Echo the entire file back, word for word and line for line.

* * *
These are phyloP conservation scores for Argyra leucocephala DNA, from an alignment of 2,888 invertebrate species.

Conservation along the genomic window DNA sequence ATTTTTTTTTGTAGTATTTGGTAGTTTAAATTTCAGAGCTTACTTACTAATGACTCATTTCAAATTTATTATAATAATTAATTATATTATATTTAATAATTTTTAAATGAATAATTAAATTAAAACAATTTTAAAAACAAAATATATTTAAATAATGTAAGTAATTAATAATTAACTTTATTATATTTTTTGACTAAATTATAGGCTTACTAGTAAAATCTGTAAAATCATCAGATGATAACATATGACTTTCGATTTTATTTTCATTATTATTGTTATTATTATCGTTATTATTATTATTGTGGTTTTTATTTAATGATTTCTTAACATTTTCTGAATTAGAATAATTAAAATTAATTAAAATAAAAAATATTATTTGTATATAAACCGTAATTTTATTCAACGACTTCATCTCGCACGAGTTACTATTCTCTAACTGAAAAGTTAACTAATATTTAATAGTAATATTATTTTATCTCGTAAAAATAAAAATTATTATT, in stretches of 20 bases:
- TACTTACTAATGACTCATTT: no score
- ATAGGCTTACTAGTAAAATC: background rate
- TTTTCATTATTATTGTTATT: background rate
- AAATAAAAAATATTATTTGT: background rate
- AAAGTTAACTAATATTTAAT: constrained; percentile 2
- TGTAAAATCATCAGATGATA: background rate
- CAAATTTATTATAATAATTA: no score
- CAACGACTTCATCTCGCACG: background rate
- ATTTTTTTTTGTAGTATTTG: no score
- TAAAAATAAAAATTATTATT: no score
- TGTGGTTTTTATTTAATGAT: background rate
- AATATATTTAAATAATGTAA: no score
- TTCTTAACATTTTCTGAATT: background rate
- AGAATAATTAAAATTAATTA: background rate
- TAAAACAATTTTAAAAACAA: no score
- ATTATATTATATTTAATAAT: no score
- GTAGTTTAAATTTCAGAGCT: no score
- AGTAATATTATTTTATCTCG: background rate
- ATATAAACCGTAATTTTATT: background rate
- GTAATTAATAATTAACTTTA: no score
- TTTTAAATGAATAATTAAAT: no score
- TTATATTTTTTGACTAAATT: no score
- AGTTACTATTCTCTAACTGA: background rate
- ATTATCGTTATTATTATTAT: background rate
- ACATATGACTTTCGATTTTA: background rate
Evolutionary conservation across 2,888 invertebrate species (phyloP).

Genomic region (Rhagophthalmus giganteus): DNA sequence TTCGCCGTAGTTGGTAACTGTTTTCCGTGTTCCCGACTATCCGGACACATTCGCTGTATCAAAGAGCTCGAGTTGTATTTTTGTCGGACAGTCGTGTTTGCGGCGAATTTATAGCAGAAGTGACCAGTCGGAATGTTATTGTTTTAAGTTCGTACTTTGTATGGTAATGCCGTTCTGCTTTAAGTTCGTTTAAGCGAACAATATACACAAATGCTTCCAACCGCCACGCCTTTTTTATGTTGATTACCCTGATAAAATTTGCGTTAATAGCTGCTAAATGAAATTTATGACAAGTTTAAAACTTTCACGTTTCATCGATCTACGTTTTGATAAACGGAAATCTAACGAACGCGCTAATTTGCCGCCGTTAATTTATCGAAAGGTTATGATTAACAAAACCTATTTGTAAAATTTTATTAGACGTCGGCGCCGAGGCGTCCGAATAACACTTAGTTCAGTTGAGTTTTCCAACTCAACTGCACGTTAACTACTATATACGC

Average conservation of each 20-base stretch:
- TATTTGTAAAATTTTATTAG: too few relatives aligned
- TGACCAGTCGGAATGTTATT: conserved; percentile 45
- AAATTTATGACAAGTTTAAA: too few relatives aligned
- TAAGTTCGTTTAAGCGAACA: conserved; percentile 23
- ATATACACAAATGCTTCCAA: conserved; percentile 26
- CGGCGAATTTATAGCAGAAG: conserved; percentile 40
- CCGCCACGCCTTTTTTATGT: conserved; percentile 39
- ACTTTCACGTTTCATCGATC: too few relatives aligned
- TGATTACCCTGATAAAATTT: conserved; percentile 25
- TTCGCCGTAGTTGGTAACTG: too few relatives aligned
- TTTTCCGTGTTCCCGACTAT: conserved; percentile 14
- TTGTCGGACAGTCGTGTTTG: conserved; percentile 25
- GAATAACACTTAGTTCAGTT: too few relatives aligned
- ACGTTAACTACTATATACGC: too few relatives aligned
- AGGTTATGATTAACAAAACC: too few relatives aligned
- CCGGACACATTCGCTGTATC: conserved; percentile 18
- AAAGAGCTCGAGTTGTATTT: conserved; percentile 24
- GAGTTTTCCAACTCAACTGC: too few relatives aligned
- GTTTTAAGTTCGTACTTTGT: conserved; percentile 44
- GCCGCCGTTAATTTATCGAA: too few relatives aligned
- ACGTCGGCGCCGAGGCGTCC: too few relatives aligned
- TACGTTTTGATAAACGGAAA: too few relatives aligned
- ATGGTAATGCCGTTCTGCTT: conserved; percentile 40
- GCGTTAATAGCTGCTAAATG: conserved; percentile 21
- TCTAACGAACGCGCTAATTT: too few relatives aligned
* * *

These are phyloP conservation scores for Argyra leucocephala DNA, from an alignment of 2,888 invertebrate species.

Conservation along the genomic window DNA sequence ATTTTTTTTTGTAGTATTTGGTAGTTTAAATTTCAGAGCTTACTTACTAATGACTCATTTCAAATTTATTATAATAATTAATTATATTATATTTAATAATTTTTAAATGAATAATTAAATTAAAACAATTTTAAAAACAAAATATATTTAAATAATGTAAGTAATTAATAATTAACTTTATTATATTTTTTGACTAAATTATAGGCTTACTAGTAAAATCTGTAAAATCATCAGATGATAACATATGACTTTCGATTTTATTTTCATTATTATTGTTATTATTATCGTTATTATTATTATTGTGGTTTTTATTTAATGATTTCTTAACATTTTCTGAATTAGAATAATTAAAATTAATTAAAATAAAAAATATTATTTGTATATAAACCGTAATTTTATTCAACGACTTCATCTCGCACGAGTTACTATTCTCTAACTGAAAAGTTAACTAATATTTAATAGTAATATTATTTTATCTCGTAAAAATAAAAATTATTATT, in stretches of 20 bases:
- TACTTACTAATGACTCATTT: no score
- ATAGGCTTACTAGTAAAATC: background rate
- TTTTCATTATTATTGTTATT: background rate
- AAATAAAAAATATTATTTGT: background rate
- AAAGTTAACTAATATTTAAT: constrained; percentile 2
- TGTAAAATCATCAGATGATA: background rate
- CAAATTTATTATAATAATTA: no score
- CAACGACTTCATCTCGCACG: background rate
- ATTTTTTTTTGTAGTATTTG: no score
- TAAAAATAAAAATTATTATT: no score
- TGTGGTTTTTATTTAATGAT: background rate
- AATATATTTAAATAATGTAA: no score
- TTCTTAACATTTTCTGAATT: background rate
- AGAATAATTAAAATTAATTA: background rate
- TAAAACAATTTTAAAAACAA: no score
- ATTATATTATATTTAATAAT: no score
- GTAGTTTAAATTTCAGAGCT: no score
- AGTAATATTATTTTATCTCG: background rate
- ATATAAACCGTAATTTTATT: background rate
- GTAATTAATAATTAACTTTA: no score
- TTTTAAATGAATAATTAAAT: no score
- TTATATTTTTTGACTAAATT: no score
- AGTTACTATTCTCTAACTGA: background rate
- ATTATCGTTATTATTATTAT: background rate
- ACATATGACTTTCGATTTTA: background rate
Evolutionary conservation across 2,888 invertebrate species (phyloP).

Genomic region (Rhagophthalmus giganteus): DNA sequence TTCGCCGTAGTTGGTAACTGTTTTCCGTGTTCCCGACTATCCGGACACATTCGCTGTATCAAAGAGCTCGAGTTGTATTTTTGTCGGACAGTCGTGTTTGCGGCGAATTTATAGCAGAAGTGACCAGTCGGAATGTTATTGTTTTAAGTTCGTACTTTGTATGGTAATGCCGTTCTGCTTTAAGTTCGTTTAAGCGAACAATATACACAAATGCTTCCAACCGCCACGCCTTTTTTATGTTGATTACCCTGATAAAATTTGCGTTAATAGCTGCTAAATGAAATTTATGACAAGTTTAAAACTTTCACGTTTCATCGATCTACGTTTTGATAAACGGAAATCTAACGAACGCGCTAATTTGCCGCCGTTAATTTATCGAAAGGTTATGATTAACAAAACCTATTTGTAAAATTTTATTAGACGTCGGCGCCGAGGCGTCCGAATAACACTTAGTTCAGTTGAGTTTTCCAACTCAACTGCACGTTAACTACTATATACGC

Average conservation of each 20-base stretch:
- TATTTGTAAAATTTTATTAG: too few relatives aligned
- TGACCAGTCGGAATGTTATT: conserved; percentile 45
- AAATTTATGACAAGTTTAAA: too few relatives aligned
- TAAGTTCGTTTAAGCGAACA: conserved; percentile 23
- ATATACACAAATGCTTCCAA: conserved; percentile 26
- CGGCGAATTTATAGCAGAAG: conserved; percentile 40
- CCGCCACGCCTTTTTTATGT: conserved; percentile 39
- ACTTTCACGTTTCATCGATC: too few relatives aligned
- TGATTACCCTGATAAAATTT: conserved; percentile 25
- TTCGCCGTAGTTGGTAACTG: too few relatives aligned
- TTTTCCGTGTTCCCGACTAT: conserved; percentile 14
- TTGTCGGACAGTCGTGTTTG: conserved; percentile 25
- GAATAACACTTAGTTCAGTT: too few relatives aligned
- ACGTTAACTACTATATACGC: too few relatives aligned
- AGGTTATGATTAACAAAACC: too few relatives aligned
- CCGGACACATTCGCTGTATC: conserved; percentile 18
- AAAGAGCTCGAGTTGTATTT: conserved; percentile 24
- GAGTTTTCCAACTCAACTGC: too few relatives aligned
- GTTTTAAGTTCGTACTTTGT: conserved; percentile 44
- GCCGCCGTTAATTTATCGAA: too few relatives aligned
- ACGTCGGCGCCGAGGCGTCC: too few relatives aligned
- TACGTTTTGATAAACGGAAA: too few relatives aligned
- ATGGTAATGCCGTTCTGCTT: conserved; percentile 40
- GCGTTAATAGCTGCTAAATG: conserved; percentile 21
- TCTAACGAACGCGCTAATTT: too few relatives aligned